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Uncloudy day

Pop Staples 3Now I think about it, interviewing Roebuck “Pops” Staples 21 years ago was one of the great moments of my life. How could anyone not feel that way about shaking the hand of a man who, while growing up on a Mississippi plantation, had learnt to play guitar from listening to Charley Patton and Son House?

When Pops Staples and his wife Oceola joined the great northwards migration to Chicago in 1936, they took with them a two-year-old girl who was then their only child: Cleotha Staples, who died last week, aged 78 (here is Dave Laing’s very nice Guardian obituary). Later Cleotha, her brother Pervis and a younger sister, Mavis, would join their father in the Staple Singers, one of the all-time great gospel groups — and one which crossed over to the pop charts with remarkable success.

My favourite of their recordings is their first big hit, the majestic “Uncloudy Day”. Released on Vee-Jay in 1956, with a 15-year-old Mavis taking a spine-tingling solo chorus and only Roebuck’s shivering guitar in support of the singers, it supports Richard Thompson’s theory about the special quality of the vocal blend achieved by blood relatives:

And here, shortly after Pervis left to become a record producer and was replaced by a third sister, Yvonne, is an imperfect but nevertheless wonderful clip of them talking to Don Cornelius and performing their great Stax hit “Respect Yourself” on Soul Train in 1971:

The lost summer of Bill Evans

IntermissionIn How My Heart Sings, his fine biography of the great pianist Bill Evans, published in 1998, Peter Pettinger devotes only a handful of sentences to the months in the summer of 1961 following the death in a car accident of Scott LaFaro, the prodigiously gifted 25-year-old bassist in Evans’s trio. The fatal crash occurred late at night on a country road in upstate New York 10 days after the group had finished a lengthy and historic season at the Village Vanguard. So devasted was Evans that he did not play again for several months: a period in which he came second (behind Thelonious Monk) in the Down Beat critics’ poll, and third in the same magazine’s readers’ poll, which was won by Oscar Peterson. “I didn’t realise how it affected me straight away,” he told the critic Martin Williams. “Musically everything seemed to stop. I didn’t even play at home.”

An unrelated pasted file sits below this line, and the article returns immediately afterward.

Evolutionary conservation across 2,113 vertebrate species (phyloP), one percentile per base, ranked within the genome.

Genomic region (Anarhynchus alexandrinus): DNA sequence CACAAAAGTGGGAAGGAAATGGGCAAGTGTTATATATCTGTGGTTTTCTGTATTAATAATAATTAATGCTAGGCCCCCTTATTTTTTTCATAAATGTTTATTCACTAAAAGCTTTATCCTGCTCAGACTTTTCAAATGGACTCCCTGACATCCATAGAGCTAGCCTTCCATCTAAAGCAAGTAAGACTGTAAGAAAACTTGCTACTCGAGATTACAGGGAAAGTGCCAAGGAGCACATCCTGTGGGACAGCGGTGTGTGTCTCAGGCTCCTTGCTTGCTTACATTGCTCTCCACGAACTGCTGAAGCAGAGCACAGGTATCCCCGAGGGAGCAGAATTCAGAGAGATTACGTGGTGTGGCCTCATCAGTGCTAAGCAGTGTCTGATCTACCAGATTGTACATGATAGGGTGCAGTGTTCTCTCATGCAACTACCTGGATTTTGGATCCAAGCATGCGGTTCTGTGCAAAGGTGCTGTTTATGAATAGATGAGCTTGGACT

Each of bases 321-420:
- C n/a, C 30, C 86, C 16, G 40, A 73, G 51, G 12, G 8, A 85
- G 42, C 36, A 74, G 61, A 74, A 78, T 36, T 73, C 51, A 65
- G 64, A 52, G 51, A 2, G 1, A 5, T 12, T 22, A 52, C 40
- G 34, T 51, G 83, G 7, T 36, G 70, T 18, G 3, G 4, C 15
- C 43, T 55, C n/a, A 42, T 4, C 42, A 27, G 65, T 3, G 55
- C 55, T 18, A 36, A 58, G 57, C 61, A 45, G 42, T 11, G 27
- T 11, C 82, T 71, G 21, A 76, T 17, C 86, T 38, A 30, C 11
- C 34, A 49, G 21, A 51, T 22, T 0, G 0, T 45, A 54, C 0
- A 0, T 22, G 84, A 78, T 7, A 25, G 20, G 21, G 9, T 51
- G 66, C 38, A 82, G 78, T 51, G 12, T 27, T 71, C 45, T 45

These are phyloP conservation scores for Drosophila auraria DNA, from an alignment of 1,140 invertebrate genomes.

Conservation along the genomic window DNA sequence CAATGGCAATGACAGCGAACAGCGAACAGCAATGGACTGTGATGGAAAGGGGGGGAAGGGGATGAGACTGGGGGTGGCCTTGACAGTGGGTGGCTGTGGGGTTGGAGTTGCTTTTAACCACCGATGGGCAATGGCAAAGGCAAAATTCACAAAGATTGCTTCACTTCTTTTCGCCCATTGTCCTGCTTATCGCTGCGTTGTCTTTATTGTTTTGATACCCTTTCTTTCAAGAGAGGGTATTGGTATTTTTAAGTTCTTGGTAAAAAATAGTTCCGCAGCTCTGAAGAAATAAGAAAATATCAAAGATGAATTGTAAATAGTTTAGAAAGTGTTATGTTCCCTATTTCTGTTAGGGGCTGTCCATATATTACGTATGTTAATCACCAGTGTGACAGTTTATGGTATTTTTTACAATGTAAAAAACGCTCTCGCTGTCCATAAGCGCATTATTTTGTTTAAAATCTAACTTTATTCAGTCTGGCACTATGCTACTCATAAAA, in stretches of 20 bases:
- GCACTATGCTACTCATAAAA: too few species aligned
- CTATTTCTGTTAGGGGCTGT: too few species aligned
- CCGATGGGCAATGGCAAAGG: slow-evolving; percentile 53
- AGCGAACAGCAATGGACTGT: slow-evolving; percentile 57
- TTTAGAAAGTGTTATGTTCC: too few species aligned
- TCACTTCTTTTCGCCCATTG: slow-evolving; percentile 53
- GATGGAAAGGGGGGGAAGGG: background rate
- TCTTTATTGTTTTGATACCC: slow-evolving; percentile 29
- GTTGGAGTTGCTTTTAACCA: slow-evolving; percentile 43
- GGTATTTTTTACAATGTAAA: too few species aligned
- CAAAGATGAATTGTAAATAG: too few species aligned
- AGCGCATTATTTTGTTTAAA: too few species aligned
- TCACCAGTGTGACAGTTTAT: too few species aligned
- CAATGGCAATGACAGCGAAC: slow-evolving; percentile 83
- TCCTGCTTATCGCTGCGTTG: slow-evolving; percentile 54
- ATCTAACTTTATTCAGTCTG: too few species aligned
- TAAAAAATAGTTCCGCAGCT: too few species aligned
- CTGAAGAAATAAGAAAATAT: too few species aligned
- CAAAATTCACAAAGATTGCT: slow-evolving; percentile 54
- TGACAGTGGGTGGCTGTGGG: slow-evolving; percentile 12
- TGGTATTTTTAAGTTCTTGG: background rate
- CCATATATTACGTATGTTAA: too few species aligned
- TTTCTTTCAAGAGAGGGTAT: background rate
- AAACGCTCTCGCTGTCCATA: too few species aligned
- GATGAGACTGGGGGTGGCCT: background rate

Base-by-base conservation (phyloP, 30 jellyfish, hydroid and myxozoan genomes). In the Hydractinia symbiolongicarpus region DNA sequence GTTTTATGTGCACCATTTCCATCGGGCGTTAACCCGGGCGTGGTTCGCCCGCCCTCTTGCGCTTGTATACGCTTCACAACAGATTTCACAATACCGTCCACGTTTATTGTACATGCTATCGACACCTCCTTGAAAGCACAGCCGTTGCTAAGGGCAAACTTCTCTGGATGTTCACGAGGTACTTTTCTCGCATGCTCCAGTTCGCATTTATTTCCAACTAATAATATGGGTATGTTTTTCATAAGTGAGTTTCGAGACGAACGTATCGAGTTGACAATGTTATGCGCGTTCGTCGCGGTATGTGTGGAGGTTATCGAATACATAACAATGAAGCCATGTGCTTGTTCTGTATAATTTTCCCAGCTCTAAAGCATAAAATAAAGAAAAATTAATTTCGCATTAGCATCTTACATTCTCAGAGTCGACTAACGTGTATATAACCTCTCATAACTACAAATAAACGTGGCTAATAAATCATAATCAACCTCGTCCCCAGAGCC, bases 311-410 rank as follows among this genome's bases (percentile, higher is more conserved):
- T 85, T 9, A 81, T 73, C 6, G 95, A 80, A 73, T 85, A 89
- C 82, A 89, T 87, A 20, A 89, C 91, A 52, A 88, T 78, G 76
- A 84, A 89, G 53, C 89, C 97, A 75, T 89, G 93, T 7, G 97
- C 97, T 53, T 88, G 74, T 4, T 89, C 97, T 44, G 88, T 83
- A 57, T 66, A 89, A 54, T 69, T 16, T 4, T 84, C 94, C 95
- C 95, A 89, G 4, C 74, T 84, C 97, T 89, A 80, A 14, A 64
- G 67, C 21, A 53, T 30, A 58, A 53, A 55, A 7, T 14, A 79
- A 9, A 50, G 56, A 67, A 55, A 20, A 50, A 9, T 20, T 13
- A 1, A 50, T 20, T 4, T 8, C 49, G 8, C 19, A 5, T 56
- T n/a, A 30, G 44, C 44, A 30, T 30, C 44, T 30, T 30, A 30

In fact he retreated into the haven provided first by his brother, Harry Jr, in New York, and then by his father, Harry Sr, and mother, Mary, in Florida. There, his senses deadened by the tragedy and the sense of loss, he seems to have done little except play the odd game of golf with his father (a golf-course owner/manager)  as he waited for the anguish to recede. And it is this period that forms the subject of Intermission, a short novel by the young Welsh writer Owen Martell, just published in the UK by William Heinemann.

In probably the most daring fictionalisation/reimagining of a jazz musician’s life since Geoff Dyer’s But Beautiful, Martell views Evans’s period of withdrawal through the eyes of Harry Jr, Mary, and Harry Sr, interleaving memories of the pianist’s childhood in New Jersey with his relatives’ anxious, half-comprehending attempts to cushion the grief of a man whose distance from their world was exacerbated by the heroin addiction that began three years earlier during his time with the Miles Davis Sextet (a period during which he made a pivotal contribution to Kind of Blue) and would remain with him, on and off, until his death in 1980 at the age of 51. Evans slips in and out of the narrative like a ghost through unlit rooms: even to his family he is a fugitive figure, forever glimpsed sidelong and in shadow.